When Brianna Kipnis was fired from a fitness startup last June, she thought it would be nice to take a month off before returning to the workforce. She canceled the lease on her New York apartment and moved in with her parents to neighboring New Jersey.
One month turned into nine, and with the pandemic still raging, Kipnis left the workforce of the world’s largest economy as she slowly lost hope in her job prospects.
Kipnis, 32, is among the millions of Americans who have stopped looking for work during the pandemic and are therefore not counted in the official unemployment rate, which has dived at 6.3 percent from 14.8 percent in April.
“It’s very disheartening,” she said. “Trying to stay motivated and positive is one of the hardest things right now.”
The desperation felt by Kipnis and many others is one of the reasons why American policymakers, from the Federal Reserve to the Biden administration, have lost faith in the unemployment rate as an indicator of the strength of the labor market. ’employment.
The rapid decline in the unemployment rate in the United States has so far exceeded forecasts by private sector economists and Fed officials. The last reading, for February, will be released on Friday.
But the aggregate figure has masked much less encouraging trends in the US labor market and is now seen as an incomplete and unreliable guide to the trajectory of the US recovery.
“Unemployment rates released during Covid significantly underestimated the deterioration in the labor market,” Federal Reserve Chairman Jay Powell said in a speech last month, noting that an unemployment rate over realistic was closer to 10%.
The drop in the unemployment rate was in part due to misclassifications due to inaccurate survey responses during the pandemic. But, more importantly, it has been skewed by the drop in the number of Americans participating in the workforce.
Since the onset of the coronavirus crisis, the U.S. workforce has lost 4.3 million people, including 2.5 million women, who are neither working nor looking. Little or no improvement in these numbers since last summer.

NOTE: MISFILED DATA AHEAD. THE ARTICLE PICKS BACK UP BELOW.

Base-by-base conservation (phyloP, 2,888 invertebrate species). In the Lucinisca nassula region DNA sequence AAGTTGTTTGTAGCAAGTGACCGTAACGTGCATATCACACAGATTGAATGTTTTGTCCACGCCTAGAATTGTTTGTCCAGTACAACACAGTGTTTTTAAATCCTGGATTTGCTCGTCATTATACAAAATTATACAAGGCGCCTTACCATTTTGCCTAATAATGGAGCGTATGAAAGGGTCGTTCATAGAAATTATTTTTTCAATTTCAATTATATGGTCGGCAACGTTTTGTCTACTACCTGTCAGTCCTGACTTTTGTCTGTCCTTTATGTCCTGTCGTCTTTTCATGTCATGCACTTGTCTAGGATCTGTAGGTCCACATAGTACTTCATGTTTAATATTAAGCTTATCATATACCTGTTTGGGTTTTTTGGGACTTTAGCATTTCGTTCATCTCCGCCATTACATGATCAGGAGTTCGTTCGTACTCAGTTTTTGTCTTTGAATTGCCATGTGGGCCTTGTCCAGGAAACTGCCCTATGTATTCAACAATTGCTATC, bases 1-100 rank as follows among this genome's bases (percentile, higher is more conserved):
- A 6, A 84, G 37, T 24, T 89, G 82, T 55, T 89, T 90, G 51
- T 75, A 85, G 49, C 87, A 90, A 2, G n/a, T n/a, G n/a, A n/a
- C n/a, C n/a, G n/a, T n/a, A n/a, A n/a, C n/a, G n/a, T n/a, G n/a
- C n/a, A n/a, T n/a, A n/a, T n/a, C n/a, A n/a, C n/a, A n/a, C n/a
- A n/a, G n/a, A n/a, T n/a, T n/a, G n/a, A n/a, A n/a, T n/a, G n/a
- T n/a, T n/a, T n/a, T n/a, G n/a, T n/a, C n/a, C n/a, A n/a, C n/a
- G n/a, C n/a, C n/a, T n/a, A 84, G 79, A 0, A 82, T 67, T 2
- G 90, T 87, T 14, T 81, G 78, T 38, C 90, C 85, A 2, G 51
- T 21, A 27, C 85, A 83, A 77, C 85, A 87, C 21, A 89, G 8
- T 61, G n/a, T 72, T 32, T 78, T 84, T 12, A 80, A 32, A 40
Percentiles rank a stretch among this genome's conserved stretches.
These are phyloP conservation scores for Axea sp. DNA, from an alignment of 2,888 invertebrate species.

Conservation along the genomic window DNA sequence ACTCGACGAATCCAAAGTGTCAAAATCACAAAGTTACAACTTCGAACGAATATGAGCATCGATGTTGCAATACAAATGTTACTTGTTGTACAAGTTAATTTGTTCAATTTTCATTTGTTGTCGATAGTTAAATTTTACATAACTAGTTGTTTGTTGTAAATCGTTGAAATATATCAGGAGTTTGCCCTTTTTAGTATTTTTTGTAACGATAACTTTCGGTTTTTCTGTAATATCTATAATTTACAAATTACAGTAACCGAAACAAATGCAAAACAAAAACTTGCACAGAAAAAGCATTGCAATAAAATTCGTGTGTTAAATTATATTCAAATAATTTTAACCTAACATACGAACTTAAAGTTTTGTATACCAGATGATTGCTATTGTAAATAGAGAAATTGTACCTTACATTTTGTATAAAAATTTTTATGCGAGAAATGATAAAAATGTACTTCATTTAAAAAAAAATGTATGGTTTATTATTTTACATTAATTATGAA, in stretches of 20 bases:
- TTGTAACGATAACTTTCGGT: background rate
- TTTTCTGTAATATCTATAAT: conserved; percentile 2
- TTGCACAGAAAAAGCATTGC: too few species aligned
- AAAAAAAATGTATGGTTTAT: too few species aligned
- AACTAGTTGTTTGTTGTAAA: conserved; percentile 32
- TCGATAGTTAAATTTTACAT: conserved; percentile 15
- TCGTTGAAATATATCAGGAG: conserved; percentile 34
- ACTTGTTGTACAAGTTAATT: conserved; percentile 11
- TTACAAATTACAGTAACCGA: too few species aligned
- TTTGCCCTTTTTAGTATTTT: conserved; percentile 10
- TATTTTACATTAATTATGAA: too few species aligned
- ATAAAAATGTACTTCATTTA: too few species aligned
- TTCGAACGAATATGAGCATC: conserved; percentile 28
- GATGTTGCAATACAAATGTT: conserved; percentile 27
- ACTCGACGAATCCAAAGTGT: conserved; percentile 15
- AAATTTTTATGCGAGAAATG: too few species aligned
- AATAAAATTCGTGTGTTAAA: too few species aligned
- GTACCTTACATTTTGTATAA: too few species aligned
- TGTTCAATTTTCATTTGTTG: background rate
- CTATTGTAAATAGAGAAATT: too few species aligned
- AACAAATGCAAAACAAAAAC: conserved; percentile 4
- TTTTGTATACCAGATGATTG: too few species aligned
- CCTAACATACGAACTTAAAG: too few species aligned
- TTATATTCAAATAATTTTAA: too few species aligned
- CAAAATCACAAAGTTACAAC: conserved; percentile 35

Powell noted that “fear of the virus and the disappearance of job opportunities in sectors most affected by it” were the main causes of the exodus of the workforce, with virtual schooling that had forced many parents to stay at home.
Economists say Americans who have left the workforce are both older workers, who retired prematurely due to the pandemic and are less likely to return, and younger employees who wait for clearer times in the hope that their skills do not erode. Meanwhile.
The loss of confidence in the main unemployment rate as the definitive economic indicator also has big policy implications.
Even as the U.S. unemployment rate continues its rapid fall in the coming months, the Fed has said it will not begin to remove monetary support to the economy by raising interest rates until full. employment can be measured by a much wider range of measures, which almost certainly include labor force participation.
This position is the result of a great change in mentality within the US central bank over the past decade, away from a preventive tightening based simply on fears of inflation points.
“The Fed has definitely put emphasis on not looking at the unemployment rate as the only indicator of the health of the labor market,” said Lydia Boussour, economist at Oxford Economics.
The Biden administration has also largely ignored the rapid drop in the unemployment rate in the United States, as evidenced by its willingness to adopt a budget of $ 1.9 billion. Recovery plan. The White House says the relief bill is warranted because of the millions of Americans who are still unemployed and the continuing devastation of the crisis on small businesses and low-income households.
“Success for me would be if we could get back to pre-pandemic unemployment levels and see the re-employment of those who lost their jobs in the service industry,” Janet Yellen, the US Treasury Secretary, said in a New York Times. event last month.
Economists expect the US outlook to improve with vaccine rollouts and additional budget support, and that labor force withdrawal should end once Americans find it easier to find jobs and become more confident in their search.
The fear is that significant numbers of people will never return – and will be part of the long-term economic scars left by the pandemic.
“Whether recent dropouts re-enter the workforce – as they ultimately did after the global financial crisis – is key to the leeway that remains in the labor market,” Pearce wrote, economist at Capital Economics, in a note this week.
As for Kipnis, she spent much of her time without work looking after the children of her sisters, both health workers. She struggles to jumpstart her job search, but says if she doesn’t get serious leads after a few weeks of aggressive application, she’ll take another hiatus.
“I love to work and use my brain in this way, strategizing and being able to build something,” says Kipnis. “So I think I’ve just gotten to a point where I’m ready to use my brain again in this way and take on a challenge again.”